Becoming the ballet boys

THERE ONCE were two Pet Shop Boys who wrote a ballet based on a children’s fairytale. But, being electro-pop cultural dissenters who revel in throwing low-art at high-art to see what sticks, this would be no ordinary ballet.

“There’s bits of X-Factor and Britain’s Got Talent in there, but it’s really a parable about fascism,” says Neil Tennant, breezily describing the content and form of The Most Incredible Thing . The ballet, which began a run at London’s Sadler’s Wells last week and continues until March 26th, is already causing quite a stir, not just in the ballet world but in the general arts world – “the cultural highlight of 2011” predicted one newspaper, and there are plans to bring it to Ireland and elsewhere internationally later this year.

Featuring former Royal Ballet star Ivan Putrov, Neil Tennant and musical partner Chris Lowe spent a grand total of three years putting the music together for a Hans Christian Andersen fairytale about a contest a king stages in his kingdom for people to produce “the most incredible thing”.

The prize is half the kingdom and a beautiful princess’s hand in marriage. Choreographed by the “controversial” Javier de Frutos (one ballet work was pulled from the BBC schedules and he has received death threats) and featuring 16 dancers and a 26-piece orchestra, it is quite an elaborate staging and such is the challenge for the Pet Shop Boys to shift from dance music to contemporary dance music that Neil Tennant confesses to having sleepless nights at the moment as the project finally hits the stage and the dance critics arrive, wondering what a pop music act have done to their prized genre.

“The whole background to this is just a beautiful coincidence,” says Tennant. “I knew Ivan Putrov through the artist Sam Taylor-Wood and he rang me three years ago saying he was coming to England to dance at Sadler’s Wells and would the Pet Shop Boys be interested in writing some music for him. Then, literally, two days later I was talking to Chris – and we had never mentioned ballet ever before – and he told me that he had just picked up a copy of a Hans Christian Andersen book and that one of the stories in the collection, The Most Incredible Thing , would make a great ballet. It was too much of a coincidence to ignore.”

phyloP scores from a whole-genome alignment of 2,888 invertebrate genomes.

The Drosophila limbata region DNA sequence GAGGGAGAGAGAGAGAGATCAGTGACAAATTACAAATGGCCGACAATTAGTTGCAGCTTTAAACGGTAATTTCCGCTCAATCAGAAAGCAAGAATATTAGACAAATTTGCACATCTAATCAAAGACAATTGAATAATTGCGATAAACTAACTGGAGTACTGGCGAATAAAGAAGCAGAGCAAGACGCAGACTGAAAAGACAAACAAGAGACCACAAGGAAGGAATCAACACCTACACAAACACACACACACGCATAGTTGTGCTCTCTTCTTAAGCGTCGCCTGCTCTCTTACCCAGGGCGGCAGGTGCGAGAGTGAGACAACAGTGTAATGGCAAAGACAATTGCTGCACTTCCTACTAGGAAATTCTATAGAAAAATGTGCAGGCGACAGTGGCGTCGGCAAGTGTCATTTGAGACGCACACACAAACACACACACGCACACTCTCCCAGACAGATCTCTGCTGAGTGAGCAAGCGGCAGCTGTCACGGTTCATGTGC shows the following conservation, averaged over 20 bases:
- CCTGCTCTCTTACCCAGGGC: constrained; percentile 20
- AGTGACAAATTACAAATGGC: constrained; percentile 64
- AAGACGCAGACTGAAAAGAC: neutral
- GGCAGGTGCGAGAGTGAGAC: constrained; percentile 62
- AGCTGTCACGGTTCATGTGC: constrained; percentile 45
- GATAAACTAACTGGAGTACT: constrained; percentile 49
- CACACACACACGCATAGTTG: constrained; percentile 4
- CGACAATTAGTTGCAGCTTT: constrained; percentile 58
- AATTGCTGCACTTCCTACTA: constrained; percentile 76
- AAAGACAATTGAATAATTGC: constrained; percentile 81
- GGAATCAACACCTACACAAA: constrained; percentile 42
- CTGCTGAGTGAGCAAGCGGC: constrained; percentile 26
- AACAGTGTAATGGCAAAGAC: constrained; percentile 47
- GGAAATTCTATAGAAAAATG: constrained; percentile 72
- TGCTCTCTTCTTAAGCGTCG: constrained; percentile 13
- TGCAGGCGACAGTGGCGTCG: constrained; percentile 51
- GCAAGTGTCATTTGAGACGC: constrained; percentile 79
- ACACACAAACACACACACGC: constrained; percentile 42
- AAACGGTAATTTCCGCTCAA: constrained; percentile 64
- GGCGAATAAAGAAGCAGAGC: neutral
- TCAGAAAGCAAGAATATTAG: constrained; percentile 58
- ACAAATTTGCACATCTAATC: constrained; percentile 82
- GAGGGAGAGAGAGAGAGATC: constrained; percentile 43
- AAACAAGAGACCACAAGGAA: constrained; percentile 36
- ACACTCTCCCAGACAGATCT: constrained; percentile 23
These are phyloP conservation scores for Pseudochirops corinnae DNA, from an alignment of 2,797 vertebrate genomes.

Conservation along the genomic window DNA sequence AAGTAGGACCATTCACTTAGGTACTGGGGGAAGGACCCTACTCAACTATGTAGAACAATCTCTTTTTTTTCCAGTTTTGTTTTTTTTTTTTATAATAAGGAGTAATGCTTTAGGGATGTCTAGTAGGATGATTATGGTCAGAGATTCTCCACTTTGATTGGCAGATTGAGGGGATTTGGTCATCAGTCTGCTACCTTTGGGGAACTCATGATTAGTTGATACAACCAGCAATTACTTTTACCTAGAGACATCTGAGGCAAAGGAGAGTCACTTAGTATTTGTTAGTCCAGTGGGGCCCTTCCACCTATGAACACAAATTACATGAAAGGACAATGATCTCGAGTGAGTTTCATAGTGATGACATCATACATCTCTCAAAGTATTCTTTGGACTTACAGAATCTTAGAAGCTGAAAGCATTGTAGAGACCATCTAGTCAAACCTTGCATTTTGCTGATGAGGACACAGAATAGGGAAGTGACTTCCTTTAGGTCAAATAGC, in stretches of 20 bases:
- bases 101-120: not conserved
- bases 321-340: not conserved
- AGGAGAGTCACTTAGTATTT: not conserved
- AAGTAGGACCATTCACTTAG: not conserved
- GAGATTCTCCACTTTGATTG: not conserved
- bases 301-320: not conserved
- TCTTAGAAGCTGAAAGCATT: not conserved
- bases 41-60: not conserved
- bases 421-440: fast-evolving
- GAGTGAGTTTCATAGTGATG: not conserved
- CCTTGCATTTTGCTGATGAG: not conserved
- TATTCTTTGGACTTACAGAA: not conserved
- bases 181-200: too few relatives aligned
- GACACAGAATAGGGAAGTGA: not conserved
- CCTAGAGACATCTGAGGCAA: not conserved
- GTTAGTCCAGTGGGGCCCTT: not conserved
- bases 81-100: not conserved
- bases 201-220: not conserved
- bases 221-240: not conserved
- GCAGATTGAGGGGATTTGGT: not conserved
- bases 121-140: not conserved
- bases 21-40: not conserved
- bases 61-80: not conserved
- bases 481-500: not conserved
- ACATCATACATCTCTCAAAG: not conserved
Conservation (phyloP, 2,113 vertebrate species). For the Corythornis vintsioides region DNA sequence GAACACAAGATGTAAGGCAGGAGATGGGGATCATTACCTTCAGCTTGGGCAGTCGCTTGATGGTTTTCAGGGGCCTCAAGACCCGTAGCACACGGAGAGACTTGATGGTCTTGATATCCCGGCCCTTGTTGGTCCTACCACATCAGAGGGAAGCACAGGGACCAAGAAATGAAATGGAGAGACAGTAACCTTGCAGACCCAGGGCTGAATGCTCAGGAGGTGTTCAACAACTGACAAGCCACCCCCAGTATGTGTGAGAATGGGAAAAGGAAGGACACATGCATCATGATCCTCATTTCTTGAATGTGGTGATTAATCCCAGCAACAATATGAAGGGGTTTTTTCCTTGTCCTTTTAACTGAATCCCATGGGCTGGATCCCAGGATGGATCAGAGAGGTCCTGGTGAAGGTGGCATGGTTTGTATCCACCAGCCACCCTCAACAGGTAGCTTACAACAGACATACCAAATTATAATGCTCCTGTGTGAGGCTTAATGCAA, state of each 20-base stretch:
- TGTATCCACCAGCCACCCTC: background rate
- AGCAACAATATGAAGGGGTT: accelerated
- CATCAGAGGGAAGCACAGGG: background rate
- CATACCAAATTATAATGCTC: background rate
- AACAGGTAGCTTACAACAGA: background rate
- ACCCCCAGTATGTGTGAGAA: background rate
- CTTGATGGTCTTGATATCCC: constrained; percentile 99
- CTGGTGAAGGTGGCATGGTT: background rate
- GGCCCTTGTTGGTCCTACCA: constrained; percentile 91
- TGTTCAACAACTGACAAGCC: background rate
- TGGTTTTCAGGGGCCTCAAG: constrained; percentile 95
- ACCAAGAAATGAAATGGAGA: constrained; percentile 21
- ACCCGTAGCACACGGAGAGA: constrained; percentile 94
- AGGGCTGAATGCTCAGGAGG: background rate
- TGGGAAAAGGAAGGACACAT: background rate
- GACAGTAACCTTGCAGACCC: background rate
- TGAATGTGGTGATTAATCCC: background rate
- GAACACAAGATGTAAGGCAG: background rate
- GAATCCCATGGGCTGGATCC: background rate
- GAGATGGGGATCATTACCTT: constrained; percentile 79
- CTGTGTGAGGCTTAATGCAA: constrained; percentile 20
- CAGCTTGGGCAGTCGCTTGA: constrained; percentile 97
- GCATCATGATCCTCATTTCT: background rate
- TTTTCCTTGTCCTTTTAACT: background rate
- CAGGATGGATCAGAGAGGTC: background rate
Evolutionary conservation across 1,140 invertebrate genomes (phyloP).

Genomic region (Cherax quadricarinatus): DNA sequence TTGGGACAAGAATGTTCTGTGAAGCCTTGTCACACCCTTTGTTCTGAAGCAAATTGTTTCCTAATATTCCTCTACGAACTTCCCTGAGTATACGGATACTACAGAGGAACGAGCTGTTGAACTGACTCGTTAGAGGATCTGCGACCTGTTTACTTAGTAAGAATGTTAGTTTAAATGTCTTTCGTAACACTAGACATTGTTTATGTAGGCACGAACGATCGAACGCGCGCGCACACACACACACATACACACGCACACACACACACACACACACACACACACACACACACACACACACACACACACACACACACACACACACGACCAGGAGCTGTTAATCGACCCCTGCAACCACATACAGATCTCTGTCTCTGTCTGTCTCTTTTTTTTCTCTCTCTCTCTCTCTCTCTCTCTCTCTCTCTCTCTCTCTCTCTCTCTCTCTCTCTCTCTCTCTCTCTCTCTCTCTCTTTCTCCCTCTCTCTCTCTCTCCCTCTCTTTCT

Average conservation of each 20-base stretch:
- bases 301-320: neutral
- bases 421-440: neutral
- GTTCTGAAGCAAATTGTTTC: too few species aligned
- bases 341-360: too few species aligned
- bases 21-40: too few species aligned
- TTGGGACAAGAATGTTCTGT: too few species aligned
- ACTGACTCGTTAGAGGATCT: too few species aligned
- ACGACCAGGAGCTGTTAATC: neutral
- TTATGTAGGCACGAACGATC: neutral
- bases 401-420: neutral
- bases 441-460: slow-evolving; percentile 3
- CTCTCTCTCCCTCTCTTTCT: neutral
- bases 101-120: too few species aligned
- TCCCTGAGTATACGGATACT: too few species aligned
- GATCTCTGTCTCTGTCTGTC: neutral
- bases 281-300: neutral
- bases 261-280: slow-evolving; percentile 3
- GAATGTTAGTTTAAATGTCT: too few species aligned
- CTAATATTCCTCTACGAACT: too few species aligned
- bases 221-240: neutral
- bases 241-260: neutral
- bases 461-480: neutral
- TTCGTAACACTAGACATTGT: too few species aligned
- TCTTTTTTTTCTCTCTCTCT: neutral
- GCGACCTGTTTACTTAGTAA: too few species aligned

It’s a surprising fact but the Pet Shop Boys are the planet’s most successful ever pop duo having sold over 100 million albums (and having had 22 top 10 hits). Though primarily known for their catchy pop-synth sound, they have always worked outside the parameters of pop music. Their “Performance” world tour in 1991 rewrote the rule book for how popular music can be staged. “It was essentially a contemporary dance piece, with 14 dancers on stage with us each night,” says Tennant.

There was also a West End Musical, Closer To Heaven and six years ago they wrote an orchestral score for the silent film classic Battleship Potemkin which they first performed in Trafalgar Square to 20,000 people and then toured around the world.

“Certainly doing Battleship Potemkin helped us in writing this, as the music here has to tell the story without words as well,” says Tennant. “And it really is a fascinating tale: what happens is that the winner of the competition is an extraordinary clock – a thing of real beauty – this clock represents and encapsulates the universe. There are the four seasons, the 10 commandments and the seven days of week and so on.